One marvels at the compulsions that force individuals, bestowed with the divine calling to mete out justice, to stoop to shameful levels of partiality. Notwithstanding the psychological profiles of those at the helm of our institutions of justice, opportunistic decisions of the Dogar Court and the surrounding circumstances in which they are rendered emphasize the urgent need to reassemble an independent judiciary. It is true that no other court can possibly provide the kind of predictable legal service that the PPP or any ruling party can desire. But in conjuring up the image of a desirable court, considerations of autonomy, fairness and impartiality must override those of predictability and spineless loyalty. For spineless loyalty can change sooner than the weather. And in any event the majesty of a legal system cannot be enthroned if the law means different things at different times depending on whether the litigant is powerful or dispossessed.

If Mr Zardari is serious about strengthening the judiciary as an institution, he can sponsor process-driven reforms and initiatives that could even address the PPP's misconceived fears that if unconditionally restored CJ Chaudhry might be beholden and partial to the PML-N.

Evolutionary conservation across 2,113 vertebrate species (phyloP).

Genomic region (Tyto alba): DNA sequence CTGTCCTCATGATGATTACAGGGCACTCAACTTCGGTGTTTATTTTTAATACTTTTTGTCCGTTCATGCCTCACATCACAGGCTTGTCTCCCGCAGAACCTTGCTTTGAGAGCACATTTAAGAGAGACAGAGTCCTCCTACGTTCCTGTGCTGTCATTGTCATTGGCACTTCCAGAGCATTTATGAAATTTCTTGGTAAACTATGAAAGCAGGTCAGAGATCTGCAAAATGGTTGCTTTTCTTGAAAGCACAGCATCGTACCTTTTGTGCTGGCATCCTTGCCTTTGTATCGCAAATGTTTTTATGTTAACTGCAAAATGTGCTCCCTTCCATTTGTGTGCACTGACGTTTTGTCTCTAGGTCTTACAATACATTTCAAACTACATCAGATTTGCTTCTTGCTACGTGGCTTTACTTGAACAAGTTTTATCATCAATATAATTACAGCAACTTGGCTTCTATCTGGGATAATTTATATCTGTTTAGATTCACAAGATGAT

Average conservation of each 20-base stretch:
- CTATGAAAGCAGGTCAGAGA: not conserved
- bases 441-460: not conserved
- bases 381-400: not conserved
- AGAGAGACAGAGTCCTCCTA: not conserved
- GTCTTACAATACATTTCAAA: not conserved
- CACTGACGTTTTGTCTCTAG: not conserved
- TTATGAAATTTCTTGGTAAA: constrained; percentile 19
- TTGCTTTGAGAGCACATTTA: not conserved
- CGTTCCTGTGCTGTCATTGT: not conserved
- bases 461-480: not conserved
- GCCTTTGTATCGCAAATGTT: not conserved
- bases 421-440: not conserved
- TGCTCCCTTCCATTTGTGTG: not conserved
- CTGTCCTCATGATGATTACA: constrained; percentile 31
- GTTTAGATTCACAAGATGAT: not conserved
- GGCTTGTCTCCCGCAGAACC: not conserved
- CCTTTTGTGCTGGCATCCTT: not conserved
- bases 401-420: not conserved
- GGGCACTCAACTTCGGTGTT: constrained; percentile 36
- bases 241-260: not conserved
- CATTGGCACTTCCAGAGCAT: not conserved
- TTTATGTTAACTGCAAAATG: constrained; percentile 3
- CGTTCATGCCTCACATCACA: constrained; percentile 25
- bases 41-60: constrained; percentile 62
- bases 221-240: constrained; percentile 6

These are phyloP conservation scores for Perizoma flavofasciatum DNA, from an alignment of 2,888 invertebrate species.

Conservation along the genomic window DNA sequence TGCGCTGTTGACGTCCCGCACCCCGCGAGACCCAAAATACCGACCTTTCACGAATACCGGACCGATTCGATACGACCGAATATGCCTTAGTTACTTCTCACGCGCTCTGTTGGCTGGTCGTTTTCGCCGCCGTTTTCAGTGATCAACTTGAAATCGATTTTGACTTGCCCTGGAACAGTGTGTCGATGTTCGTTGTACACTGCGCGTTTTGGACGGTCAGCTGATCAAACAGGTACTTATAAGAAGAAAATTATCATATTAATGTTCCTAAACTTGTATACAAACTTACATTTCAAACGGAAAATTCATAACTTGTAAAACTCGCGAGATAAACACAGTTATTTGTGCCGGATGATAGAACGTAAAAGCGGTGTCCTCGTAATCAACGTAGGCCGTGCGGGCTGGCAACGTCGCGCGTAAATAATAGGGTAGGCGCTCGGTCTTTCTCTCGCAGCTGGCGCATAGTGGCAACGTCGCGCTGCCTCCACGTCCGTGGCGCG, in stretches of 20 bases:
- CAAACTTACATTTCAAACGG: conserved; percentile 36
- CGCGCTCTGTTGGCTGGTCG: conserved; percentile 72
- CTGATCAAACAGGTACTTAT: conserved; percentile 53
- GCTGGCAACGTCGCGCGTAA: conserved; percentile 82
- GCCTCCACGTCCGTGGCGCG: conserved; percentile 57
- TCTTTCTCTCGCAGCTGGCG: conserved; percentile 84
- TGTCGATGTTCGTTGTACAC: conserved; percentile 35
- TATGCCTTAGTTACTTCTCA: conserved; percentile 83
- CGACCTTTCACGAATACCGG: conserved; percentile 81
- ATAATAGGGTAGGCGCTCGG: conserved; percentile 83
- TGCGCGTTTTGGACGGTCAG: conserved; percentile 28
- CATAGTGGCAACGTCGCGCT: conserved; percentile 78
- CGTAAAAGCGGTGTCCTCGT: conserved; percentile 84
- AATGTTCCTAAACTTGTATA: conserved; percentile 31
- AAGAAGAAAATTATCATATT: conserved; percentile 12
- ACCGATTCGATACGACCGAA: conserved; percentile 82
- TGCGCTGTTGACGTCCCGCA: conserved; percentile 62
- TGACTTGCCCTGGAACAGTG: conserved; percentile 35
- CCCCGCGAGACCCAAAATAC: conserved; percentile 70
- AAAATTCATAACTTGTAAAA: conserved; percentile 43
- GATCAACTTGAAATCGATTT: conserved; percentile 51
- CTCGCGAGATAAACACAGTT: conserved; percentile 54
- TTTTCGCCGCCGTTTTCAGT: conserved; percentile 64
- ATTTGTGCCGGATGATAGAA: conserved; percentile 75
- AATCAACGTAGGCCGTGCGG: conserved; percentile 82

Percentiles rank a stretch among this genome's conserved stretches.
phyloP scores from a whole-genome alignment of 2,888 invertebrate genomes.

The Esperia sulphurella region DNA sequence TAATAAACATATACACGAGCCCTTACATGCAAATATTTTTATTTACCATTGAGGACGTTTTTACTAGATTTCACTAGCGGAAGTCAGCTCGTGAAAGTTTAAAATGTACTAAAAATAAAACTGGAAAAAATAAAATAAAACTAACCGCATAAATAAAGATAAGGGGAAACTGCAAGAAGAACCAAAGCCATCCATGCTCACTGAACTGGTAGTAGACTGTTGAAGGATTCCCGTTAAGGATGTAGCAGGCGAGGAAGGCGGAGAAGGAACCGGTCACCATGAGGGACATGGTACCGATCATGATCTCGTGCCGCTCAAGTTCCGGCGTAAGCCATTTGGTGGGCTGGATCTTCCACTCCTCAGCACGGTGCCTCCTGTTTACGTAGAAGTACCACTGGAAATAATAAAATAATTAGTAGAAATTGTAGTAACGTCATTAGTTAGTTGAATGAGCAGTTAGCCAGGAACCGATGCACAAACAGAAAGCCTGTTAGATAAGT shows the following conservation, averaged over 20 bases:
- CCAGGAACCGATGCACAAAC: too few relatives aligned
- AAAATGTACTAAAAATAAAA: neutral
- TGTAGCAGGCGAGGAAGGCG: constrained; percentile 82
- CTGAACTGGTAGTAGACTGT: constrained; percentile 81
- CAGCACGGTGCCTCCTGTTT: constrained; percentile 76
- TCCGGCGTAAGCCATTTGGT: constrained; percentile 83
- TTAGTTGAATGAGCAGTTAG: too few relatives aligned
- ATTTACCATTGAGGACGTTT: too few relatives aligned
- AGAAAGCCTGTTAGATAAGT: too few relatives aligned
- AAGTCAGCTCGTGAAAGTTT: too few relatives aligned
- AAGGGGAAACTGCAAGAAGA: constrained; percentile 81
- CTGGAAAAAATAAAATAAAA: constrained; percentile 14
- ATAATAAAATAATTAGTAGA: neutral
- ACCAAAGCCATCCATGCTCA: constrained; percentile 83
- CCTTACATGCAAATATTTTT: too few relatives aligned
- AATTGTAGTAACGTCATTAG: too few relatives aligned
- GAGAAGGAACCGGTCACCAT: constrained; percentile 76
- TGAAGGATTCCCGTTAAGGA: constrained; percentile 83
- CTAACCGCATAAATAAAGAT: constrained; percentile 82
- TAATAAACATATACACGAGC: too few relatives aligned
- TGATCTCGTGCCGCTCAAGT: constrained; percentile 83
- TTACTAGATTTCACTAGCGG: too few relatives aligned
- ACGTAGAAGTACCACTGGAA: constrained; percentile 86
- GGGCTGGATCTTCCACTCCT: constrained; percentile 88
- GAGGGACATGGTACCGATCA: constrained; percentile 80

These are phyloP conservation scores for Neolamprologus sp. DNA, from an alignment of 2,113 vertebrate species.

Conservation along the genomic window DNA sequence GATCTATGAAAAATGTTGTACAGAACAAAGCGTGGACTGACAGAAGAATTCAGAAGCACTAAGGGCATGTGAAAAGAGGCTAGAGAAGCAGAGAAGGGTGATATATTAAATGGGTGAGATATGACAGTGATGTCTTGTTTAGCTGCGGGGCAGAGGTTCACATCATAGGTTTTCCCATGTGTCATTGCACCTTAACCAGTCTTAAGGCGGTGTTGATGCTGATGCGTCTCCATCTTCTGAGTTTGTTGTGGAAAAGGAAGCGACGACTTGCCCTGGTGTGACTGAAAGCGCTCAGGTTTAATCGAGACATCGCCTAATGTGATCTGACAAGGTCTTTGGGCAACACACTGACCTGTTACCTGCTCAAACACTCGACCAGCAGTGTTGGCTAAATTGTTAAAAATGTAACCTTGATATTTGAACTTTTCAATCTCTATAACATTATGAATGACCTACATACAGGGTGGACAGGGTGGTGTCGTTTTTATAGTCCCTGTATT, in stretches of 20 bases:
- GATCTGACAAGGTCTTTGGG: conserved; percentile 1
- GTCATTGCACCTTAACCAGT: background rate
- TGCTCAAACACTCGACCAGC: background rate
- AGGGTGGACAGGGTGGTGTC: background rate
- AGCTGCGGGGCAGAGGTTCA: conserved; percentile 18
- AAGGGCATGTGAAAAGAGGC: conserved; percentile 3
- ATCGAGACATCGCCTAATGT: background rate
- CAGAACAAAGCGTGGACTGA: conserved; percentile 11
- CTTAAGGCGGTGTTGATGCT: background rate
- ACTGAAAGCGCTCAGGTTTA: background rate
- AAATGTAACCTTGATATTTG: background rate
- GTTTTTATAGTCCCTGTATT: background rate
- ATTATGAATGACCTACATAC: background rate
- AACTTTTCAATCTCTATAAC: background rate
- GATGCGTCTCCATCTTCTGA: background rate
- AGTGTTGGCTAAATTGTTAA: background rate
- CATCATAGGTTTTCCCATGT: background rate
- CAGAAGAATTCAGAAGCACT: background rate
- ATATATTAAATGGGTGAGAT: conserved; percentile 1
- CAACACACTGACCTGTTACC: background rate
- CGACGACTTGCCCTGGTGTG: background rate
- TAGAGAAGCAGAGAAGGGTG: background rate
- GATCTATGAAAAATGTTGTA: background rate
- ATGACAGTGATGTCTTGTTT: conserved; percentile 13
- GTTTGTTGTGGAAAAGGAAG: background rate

The coalition partners can agree to reconsider the administrative authority of the chief justices of the Supreme Court and High Courts. The independence of the judiciary is actually a means to create an impartial judiciary, as explained at length by Justice Asif Khosa of the Lahore High Court, while speaking at the International Judicial Conference held in Islamabad in 2006 during the golden jubilee celebrations of Pakistan's Supreme Court. Such judicial independence and impartiality can be threatened not only by the executive -- as has historically happened in Pakistan -- but also by chief justices to the extent that they exercise their administrative powers to influence the judicial function of other members of the court.

As Justice Khosa elaborated in his paper: "Concentration of powers in the hands of the head of a judicial institution regarding constitution of benches, allocation and distribution of cases among benches, attaching priority to different kinds of cases and geographical transfers of judges is an issue which has raised eyebrows in the past and can also resurface in the future. A possible misuse of such powers by the head of a judicial institution can effectively render the independence of an individual judge to be of no practical utility or benefit to the citizens at large." The chief justice as the head of the court is first among equals and his judicial authority is no more than that of any other member of the bench. However, by virtue of his administrative powers to determine the composition of benches as well as which bench hears what cases, he can single-handedly influence the judicial outcome of important cases being adjudicated by the court.